sun. Problem solved! Our charger is finished,   and we can go on with the ESP board. The 
fully charged battery delivers 4.2 volts   and, if discharged, around 3 volts. The ESP32 is 
only rated up to 3.6 volts, and below 3 volts,   it becomes unstable. We have to keep this in mind.
Most ESP32 boards sold run on 5 volt USB and have   additional components like a USB to serial chip 
on board. This is why I tend to use such a simple   PCB with a simple WROOM module. Unfortunately, it 
does not provide a 3.3-volt regulator.

From other   videos, we know that the HT7333 is good enough 
for this purpose. And fortunately, if we cut its   middle leg, it perfectly fits here and connects 
to the ground and 3.3 volts. The battery voltage   can be connected to its cooling area on the other 
side of the chip. I even can add a 10uF tantalum   cap to make sure we comply with the datasheet. 
You see, my old hacker soul is still at work  Now our beloved ESP32 is protected 
against battery voltages above 3.6 volts,   and our solar-charged project is ready to rumble.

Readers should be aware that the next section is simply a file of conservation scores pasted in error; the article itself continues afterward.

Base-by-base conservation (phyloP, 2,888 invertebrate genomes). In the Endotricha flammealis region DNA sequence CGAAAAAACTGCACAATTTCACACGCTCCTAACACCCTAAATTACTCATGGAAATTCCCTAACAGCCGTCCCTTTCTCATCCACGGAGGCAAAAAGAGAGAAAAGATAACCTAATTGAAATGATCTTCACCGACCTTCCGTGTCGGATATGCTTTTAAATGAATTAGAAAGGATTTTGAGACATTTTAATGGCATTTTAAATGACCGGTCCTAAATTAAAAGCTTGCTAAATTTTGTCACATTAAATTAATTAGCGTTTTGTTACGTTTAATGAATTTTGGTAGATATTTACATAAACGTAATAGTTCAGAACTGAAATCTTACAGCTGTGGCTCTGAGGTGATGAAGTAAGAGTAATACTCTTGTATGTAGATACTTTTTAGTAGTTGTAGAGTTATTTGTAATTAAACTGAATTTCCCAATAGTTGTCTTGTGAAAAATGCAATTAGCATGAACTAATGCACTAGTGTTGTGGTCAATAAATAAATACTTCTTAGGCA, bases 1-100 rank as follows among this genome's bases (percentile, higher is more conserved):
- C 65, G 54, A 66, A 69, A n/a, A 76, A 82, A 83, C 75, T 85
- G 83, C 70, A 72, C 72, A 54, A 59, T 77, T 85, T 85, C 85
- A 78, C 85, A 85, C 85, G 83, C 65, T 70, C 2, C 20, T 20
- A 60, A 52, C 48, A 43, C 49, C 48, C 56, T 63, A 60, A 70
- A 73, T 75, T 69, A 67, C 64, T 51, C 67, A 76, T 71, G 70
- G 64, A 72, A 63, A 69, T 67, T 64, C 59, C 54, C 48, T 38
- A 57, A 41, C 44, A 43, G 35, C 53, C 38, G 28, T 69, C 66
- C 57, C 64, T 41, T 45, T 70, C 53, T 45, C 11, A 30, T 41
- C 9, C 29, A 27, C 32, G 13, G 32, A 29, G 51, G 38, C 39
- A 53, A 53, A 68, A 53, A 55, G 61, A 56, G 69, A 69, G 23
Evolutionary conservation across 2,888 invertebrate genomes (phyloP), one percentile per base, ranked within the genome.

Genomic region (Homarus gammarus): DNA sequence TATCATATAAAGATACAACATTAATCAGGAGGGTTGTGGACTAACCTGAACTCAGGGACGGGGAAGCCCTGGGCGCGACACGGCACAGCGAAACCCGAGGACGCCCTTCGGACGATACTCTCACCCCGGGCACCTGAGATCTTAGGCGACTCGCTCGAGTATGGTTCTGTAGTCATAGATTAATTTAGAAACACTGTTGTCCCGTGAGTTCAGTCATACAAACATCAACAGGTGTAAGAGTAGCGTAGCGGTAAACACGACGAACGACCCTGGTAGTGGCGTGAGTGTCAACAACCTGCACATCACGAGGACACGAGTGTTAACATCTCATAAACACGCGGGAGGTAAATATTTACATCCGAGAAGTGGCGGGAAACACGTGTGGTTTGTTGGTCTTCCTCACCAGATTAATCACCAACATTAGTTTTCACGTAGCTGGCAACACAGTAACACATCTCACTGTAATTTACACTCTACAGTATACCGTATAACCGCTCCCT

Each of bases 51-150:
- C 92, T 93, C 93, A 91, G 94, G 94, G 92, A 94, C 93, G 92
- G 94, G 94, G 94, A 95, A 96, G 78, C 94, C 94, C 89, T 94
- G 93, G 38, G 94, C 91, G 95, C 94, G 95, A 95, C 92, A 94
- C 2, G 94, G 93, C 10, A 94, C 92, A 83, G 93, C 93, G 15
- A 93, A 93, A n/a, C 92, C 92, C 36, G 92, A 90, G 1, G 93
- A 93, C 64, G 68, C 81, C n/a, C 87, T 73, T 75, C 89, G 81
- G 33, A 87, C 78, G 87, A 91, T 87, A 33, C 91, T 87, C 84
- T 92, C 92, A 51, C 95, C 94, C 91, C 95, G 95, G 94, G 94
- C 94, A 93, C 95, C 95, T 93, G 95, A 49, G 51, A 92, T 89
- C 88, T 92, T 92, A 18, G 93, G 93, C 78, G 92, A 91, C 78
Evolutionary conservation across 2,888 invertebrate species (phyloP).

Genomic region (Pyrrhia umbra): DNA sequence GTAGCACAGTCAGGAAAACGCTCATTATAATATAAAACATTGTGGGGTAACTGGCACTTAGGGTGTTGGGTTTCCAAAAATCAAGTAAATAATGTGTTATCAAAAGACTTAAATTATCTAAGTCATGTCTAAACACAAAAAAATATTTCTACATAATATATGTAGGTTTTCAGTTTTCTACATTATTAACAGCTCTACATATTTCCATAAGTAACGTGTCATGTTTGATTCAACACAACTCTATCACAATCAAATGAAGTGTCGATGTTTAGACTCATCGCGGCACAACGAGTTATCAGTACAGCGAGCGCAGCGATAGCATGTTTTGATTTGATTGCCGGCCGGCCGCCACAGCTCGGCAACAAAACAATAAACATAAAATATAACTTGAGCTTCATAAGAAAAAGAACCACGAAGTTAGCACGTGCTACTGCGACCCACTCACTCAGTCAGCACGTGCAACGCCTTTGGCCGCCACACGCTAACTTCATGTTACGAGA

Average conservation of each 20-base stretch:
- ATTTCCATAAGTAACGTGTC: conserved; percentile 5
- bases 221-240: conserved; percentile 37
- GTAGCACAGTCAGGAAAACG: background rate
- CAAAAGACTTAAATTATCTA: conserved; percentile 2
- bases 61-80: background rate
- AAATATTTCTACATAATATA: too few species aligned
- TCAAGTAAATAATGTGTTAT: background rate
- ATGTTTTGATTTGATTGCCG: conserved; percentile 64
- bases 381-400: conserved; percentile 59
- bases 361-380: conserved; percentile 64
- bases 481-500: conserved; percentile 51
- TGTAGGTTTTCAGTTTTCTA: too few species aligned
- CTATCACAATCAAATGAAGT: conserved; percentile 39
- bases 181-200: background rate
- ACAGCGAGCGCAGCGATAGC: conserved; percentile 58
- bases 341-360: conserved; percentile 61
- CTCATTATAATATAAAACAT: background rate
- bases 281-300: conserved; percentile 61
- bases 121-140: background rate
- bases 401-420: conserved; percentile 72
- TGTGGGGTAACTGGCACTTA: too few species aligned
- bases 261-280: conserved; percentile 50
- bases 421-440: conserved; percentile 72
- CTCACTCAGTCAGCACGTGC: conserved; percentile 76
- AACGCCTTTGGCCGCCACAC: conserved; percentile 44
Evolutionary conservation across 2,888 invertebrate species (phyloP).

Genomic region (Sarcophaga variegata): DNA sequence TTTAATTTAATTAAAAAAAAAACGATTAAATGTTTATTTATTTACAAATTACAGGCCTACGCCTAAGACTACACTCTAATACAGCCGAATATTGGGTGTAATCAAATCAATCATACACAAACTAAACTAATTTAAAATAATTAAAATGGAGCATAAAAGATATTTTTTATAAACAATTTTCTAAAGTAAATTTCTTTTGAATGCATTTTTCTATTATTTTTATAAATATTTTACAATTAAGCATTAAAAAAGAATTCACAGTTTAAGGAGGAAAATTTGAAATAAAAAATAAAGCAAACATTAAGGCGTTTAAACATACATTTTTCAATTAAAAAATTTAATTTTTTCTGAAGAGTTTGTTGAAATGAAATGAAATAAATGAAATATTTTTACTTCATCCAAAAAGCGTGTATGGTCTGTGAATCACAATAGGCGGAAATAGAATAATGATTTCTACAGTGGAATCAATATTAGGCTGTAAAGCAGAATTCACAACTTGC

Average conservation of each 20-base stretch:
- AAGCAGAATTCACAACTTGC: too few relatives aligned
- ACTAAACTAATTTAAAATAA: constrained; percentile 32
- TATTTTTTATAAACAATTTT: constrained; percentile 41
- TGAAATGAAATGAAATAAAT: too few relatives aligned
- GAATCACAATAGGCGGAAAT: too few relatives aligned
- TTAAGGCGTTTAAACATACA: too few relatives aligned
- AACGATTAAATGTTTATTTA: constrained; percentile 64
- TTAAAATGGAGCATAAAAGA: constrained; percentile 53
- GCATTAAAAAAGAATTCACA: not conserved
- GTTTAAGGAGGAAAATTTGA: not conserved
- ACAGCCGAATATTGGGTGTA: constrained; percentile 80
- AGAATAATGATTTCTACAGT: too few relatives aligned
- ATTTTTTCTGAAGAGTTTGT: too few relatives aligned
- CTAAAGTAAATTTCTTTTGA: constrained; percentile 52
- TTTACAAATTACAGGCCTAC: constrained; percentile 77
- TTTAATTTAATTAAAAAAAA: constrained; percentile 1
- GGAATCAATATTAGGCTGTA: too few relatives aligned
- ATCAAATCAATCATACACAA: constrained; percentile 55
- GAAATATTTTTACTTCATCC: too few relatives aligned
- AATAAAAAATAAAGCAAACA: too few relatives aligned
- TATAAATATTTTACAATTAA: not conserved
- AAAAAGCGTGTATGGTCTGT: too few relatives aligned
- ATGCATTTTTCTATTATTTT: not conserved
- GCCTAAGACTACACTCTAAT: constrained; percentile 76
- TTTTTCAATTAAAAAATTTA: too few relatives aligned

But, as usual on this channel, we want more.   I add a battery monitor to all of my projects. 
With this simple voltage divider connected to   the regulator's input voltage, we can monitor 
the battery voltage with an ADC pin.

The voltage   divider is needed to reduce the maximum voltage 
of 4.2 volts to below 3.3 volts for the ESP32 and   below one volt for the ESP8266. Its values are not 
critical because we can calibrate it in software.   All my devices include measured battery voltage 
in the values transmitted. I display them for   reference, and you even could use them 
for an alarm if something went wrong.  The second addition is a little more complex. As 
said before, the TP4056 charges the battery with   a low current if it is below 2.9 volts. If we have